As of February 28, 2014, a total of 481 persons infected with seven outbreak strains of Salmonella Heidelberg have been reported from 25 states and Puerto Rico, since March 1, 2013. 38% of ill persons have been hospitalized, and no deaths have been reported. Most ill persons (76%) have been reported from California.
The number of reported infections from all seven outbreak strains of Salmonella Heidelberg returned to baseline levels in January and the outbreak appeared to be over, as noted in the previous update on January 16, 2014. However, the investigation continued.
Ongoing surveillance identified in February that infections from two of the previously rare outbreak strains have again exceeded the number of infections expected to be reported to PulseNet during this time of year.
Epidemiologic, laboratory, and traceback investigations conducted by local, state, and federal officials indicate that consumption of Foster Farms brand chicken is the likely source of this outbreak of Salmonella Heidelberg infections.
The outbreak strains of Salmonella Heidelberg are resistant to several commonly prescribed antibiotics. Although these antibiotics are not typically used to treat Salmonella bloodstream infections or other severe Salmonella infections, antibiotic resistance can increase the risk of hospitalization in infected individuals.
Under the Poultry Products Inspection Act, 21 U.S. Code § 458:
(a) No person shall—
(2) sell, transport, offer for sale or transportation, or receive for transportation, in commerce,
(A) any poultry products which are capable of use as human food and are adulterated or misbranded at the time of such sale, transportation, offer for sale or transportation, or receipt for transportation;
Under 21 U.S. Code § 342:
A food shall be deemed to be adulterated—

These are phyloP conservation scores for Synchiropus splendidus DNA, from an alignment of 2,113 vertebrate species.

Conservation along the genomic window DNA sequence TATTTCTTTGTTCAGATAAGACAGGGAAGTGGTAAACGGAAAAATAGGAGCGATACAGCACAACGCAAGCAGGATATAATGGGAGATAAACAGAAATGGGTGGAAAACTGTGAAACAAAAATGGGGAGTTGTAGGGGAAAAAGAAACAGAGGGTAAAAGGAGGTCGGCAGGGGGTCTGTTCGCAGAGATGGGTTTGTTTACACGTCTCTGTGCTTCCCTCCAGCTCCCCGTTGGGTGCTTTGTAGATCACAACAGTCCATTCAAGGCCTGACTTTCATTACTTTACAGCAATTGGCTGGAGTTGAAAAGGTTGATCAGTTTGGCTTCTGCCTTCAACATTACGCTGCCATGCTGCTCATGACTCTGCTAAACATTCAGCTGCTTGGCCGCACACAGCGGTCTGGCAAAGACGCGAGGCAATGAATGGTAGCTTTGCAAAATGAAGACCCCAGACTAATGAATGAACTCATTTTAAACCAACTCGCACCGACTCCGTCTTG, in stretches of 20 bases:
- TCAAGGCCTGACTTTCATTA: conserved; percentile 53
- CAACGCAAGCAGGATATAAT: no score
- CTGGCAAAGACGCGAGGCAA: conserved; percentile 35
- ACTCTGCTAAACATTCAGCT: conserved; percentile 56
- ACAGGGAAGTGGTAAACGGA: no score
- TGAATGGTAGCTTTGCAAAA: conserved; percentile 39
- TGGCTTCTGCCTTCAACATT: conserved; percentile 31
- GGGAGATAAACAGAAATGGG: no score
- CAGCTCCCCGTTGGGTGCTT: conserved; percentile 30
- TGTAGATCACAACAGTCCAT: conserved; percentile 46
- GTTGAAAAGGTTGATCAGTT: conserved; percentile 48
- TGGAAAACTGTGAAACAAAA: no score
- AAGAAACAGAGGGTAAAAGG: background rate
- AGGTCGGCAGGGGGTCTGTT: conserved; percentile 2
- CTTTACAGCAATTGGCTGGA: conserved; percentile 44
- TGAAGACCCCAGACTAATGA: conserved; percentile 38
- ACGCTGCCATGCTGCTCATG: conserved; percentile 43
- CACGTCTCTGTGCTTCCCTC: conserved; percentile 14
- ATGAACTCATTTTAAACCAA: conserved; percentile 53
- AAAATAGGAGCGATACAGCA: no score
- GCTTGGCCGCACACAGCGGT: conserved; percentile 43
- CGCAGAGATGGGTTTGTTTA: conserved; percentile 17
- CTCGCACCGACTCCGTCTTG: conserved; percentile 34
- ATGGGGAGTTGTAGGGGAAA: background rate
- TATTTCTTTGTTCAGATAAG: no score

(a) Poisonous, insanitary, etc., ingredients
(1) If it bears or contains any poisonous or deleterious substance which may render it injurious to health; but in case the substance is not an added substance such food shall not be considered adulterated under this clause if the quantity of such substance in such food does not ordinarily render it injurious to health
(A) if it bears or contains any added poisonous or added deleterious substance … or
(3) if it consists in whole or in part of any filthy, putrid, or decomposed substance, or if it is otherwise unfit for food; or
(4) if it has been prepared, packed, or held under insanitary conditions whereby it may have become contaminated with filth, or whereby it may have been rendered injurious to health;
Fact, despite the hundreds are sickened, the USDA’s FSIS still does not consider Salmonella an adulterant per the definition above. That is why Foster Farms can knowingly sell chicken tainted with Salmonella and FSIS does nothing about it.
It is clear that USDA’s FSIS has the ability to declare Salmonella an adulterant. It did it to E. coli O157:H7 in 1994 and to other shiga-toxin E. coli in 2011. However, absent leadership at USDA’s FSIS to do it, perhaps we need to consider U.S. Sen. Kirsten Gillibrand’s “Safe Meat and Poultry Act” that she introduced last Fall. Gillibrand’s bill seeks to:
- Create mandatory pathogen reduction performance standards and expand the authority of USDA to regulate new pathogens, which will make progress toward targeting and reducing dangerous pathogens in the meat and poultry supply.
- Improve consumer notification for recalls of contaminated products.
- Provide whistleblower protection for government and private workers in the food industry to report public-health issues and support a more resilient agriculture industry.
- Provide better enforcement penalties, including criminal penalties, for intentionally putting unsafe products in the marketplace, and escalating enforcement action for the few bad actors who have a repeated history of serious failures to ensure food safety.
- Safeguard our borders from unsafe or adulterated foreign meat and poultry products by ensuring regular international audits by the Food Safety and Inspection Service.
- Increase the emphasis on prevention throughout the entire food-safety system, including for pathogens, chemical residues and potential contamination.
Or, USDA’s FSIS could respond to the regulatory petition filed in 2011 by the Center for Science in the Public Interest. However, that petition would only apply to ground meat and poultry found to contain antibiotic-resistant strains of Salmonella.
Or, we can continue to do nothing.